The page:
RSSAf Fellow helps in discovery of hidden galaxies behind Milky Way

Feb 23, 2016 No Comments by

An international team of scientists that includes a leading astronomy researcher from the University of Cape Town and one from the South African Astronomical Observatory (SAAO) have helped to make a groundbreaking discovery by peering through the stars and dust of the Milky Way with a radio telescope to discover hidden galaxies beyond. Both are available for interview.The study involved researchers from Australia, South Africa, the USA and the Netherlands.

Professor Renée C. Kraan-Korteweg FRSSAf, Chair of Astronomy at UCT, and her close collaborator, Dr Anja Schröder, who is working with the SAAO, are among the lead authors of “The Parkes HI Zone of Avoidance Survey”. The paper will bepublished in the Astronomical Journal on Tuesday, 9 February 2016. They are working with first author Professor Lister Staveley-Smith, from the University of Western Australia node of the International Centre for Radio Astronomy Research (ICRAR).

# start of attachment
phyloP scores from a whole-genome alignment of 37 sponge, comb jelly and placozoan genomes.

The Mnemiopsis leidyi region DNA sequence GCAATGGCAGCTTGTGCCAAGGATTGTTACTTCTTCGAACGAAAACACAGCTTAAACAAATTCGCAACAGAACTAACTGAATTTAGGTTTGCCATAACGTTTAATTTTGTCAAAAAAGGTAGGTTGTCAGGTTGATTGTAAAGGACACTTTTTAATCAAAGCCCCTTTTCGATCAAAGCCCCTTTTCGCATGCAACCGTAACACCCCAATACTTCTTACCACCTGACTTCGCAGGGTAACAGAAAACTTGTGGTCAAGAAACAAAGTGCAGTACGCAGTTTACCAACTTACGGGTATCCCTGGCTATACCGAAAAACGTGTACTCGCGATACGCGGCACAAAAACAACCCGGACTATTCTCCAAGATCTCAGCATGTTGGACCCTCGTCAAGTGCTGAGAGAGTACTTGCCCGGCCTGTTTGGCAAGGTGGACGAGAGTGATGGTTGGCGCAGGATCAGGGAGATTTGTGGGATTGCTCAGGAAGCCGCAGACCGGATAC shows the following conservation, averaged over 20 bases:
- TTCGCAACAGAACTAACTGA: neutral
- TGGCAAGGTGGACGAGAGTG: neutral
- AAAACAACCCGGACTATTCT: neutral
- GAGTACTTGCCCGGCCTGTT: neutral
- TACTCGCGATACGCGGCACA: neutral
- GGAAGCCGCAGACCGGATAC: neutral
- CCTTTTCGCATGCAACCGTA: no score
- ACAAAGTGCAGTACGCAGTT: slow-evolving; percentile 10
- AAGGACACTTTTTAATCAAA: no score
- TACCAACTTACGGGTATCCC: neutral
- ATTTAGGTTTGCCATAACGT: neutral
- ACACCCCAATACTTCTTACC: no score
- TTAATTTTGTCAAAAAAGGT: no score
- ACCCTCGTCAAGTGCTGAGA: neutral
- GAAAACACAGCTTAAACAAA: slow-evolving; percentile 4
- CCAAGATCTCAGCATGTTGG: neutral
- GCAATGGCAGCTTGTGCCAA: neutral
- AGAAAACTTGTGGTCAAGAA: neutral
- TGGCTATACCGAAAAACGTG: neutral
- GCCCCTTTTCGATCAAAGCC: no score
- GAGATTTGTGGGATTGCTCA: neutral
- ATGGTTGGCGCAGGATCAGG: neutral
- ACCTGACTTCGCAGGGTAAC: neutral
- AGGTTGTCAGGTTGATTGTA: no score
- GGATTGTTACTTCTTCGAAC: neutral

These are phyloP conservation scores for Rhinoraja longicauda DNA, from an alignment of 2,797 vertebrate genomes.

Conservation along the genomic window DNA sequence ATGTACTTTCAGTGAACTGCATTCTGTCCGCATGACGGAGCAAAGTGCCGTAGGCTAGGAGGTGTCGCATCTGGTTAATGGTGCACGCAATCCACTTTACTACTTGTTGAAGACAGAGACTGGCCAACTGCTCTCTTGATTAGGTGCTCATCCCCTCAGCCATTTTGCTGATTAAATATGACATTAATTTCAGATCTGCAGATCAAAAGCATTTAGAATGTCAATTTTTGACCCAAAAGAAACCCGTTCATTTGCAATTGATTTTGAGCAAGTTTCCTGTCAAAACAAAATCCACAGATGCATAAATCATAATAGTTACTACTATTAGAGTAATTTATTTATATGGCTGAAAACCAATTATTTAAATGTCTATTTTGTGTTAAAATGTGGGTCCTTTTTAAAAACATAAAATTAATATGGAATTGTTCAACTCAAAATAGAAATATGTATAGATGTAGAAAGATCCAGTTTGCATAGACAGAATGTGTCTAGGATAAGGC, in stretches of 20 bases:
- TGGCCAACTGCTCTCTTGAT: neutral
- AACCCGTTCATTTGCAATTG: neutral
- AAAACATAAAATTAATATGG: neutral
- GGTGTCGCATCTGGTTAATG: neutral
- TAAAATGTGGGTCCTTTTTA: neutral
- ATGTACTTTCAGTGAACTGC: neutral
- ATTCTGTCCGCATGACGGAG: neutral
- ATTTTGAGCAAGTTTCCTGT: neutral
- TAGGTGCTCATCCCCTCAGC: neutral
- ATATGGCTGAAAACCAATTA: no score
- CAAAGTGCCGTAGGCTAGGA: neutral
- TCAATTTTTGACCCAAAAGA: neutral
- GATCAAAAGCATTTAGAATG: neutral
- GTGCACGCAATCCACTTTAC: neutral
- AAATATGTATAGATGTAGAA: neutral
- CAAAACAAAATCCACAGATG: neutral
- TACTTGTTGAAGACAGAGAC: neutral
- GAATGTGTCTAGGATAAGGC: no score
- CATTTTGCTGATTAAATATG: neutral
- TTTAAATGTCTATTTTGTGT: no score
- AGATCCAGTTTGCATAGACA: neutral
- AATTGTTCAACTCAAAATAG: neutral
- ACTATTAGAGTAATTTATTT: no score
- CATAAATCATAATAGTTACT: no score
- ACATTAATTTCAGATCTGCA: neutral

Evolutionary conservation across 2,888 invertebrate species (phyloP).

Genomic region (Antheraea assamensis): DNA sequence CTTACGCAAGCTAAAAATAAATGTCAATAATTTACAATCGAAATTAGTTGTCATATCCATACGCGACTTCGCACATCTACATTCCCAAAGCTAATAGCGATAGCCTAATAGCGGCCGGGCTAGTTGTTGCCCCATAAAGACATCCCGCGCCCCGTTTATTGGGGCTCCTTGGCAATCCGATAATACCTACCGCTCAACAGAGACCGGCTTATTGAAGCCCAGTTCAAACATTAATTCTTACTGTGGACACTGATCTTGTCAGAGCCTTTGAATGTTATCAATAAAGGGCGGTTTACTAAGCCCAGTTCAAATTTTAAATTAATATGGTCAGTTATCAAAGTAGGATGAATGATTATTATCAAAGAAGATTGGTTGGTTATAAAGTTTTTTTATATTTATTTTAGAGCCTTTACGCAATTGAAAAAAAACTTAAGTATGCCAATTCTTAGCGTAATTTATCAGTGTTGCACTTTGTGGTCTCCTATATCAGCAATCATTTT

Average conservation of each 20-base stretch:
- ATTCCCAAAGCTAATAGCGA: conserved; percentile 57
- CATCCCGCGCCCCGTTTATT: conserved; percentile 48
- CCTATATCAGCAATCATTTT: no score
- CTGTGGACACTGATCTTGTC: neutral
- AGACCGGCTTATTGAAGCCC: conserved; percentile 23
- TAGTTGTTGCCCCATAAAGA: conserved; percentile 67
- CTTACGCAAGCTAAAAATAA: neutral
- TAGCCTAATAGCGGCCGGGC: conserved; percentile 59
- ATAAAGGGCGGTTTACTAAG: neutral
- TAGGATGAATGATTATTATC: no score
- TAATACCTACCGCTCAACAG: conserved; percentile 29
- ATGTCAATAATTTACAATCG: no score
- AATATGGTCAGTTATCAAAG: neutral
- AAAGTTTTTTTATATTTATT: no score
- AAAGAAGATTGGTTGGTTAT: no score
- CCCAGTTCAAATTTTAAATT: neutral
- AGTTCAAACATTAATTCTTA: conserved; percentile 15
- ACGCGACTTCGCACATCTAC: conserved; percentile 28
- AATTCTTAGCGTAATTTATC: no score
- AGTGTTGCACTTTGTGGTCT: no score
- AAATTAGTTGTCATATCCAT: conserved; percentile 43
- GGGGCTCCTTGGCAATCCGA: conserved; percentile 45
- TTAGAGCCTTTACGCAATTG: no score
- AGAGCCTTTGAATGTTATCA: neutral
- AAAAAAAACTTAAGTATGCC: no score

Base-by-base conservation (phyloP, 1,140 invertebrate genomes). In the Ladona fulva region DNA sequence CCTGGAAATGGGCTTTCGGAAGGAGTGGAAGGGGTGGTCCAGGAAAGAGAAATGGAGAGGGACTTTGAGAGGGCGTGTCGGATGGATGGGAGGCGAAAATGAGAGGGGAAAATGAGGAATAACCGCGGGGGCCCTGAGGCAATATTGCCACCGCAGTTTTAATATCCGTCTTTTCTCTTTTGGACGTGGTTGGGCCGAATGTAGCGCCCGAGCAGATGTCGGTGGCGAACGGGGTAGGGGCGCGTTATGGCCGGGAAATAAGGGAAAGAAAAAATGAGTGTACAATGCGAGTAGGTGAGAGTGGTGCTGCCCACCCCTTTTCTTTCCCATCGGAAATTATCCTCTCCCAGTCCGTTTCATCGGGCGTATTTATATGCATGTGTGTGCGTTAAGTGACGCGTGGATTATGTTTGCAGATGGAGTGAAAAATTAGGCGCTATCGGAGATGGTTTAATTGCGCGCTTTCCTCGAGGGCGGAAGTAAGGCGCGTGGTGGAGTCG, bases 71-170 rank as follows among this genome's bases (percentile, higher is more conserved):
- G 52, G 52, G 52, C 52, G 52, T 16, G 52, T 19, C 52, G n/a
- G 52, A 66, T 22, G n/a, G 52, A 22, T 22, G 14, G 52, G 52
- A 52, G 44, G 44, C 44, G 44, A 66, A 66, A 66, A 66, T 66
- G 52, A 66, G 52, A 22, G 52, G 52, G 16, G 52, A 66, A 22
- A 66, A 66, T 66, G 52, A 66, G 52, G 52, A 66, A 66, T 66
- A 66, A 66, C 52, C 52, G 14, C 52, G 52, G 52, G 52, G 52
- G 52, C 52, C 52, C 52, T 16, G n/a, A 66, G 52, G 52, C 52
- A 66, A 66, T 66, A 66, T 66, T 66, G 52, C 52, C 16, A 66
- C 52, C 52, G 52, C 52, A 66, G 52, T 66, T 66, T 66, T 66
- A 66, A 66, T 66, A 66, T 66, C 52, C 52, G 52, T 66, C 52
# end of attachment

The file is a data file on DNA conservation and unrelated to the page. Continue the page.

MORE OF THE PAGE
Hundreds of hidden nearby galaxies have been discovered for the first time, shedding light, amongst others, on a mysterious gravitational anomaly dubbed the Great Attractor. Despite being just 250 million light years from Earth – very close in astronomical terms – the new galaxies had been hidden from view until now by our own Galaxy, the Milky Way. Thanks to the64m Parkes Radio Telescope (Commonwealth Scientific and Industrial Research Organisation), which was equipped with an innovative receiver that can scan the sky 13 times faster than before, the scientists were able to survey this hidden part of the universe much more efficiently. “Even so, the data gathering went on for various years,” said Professor Kraan-Korteweg.
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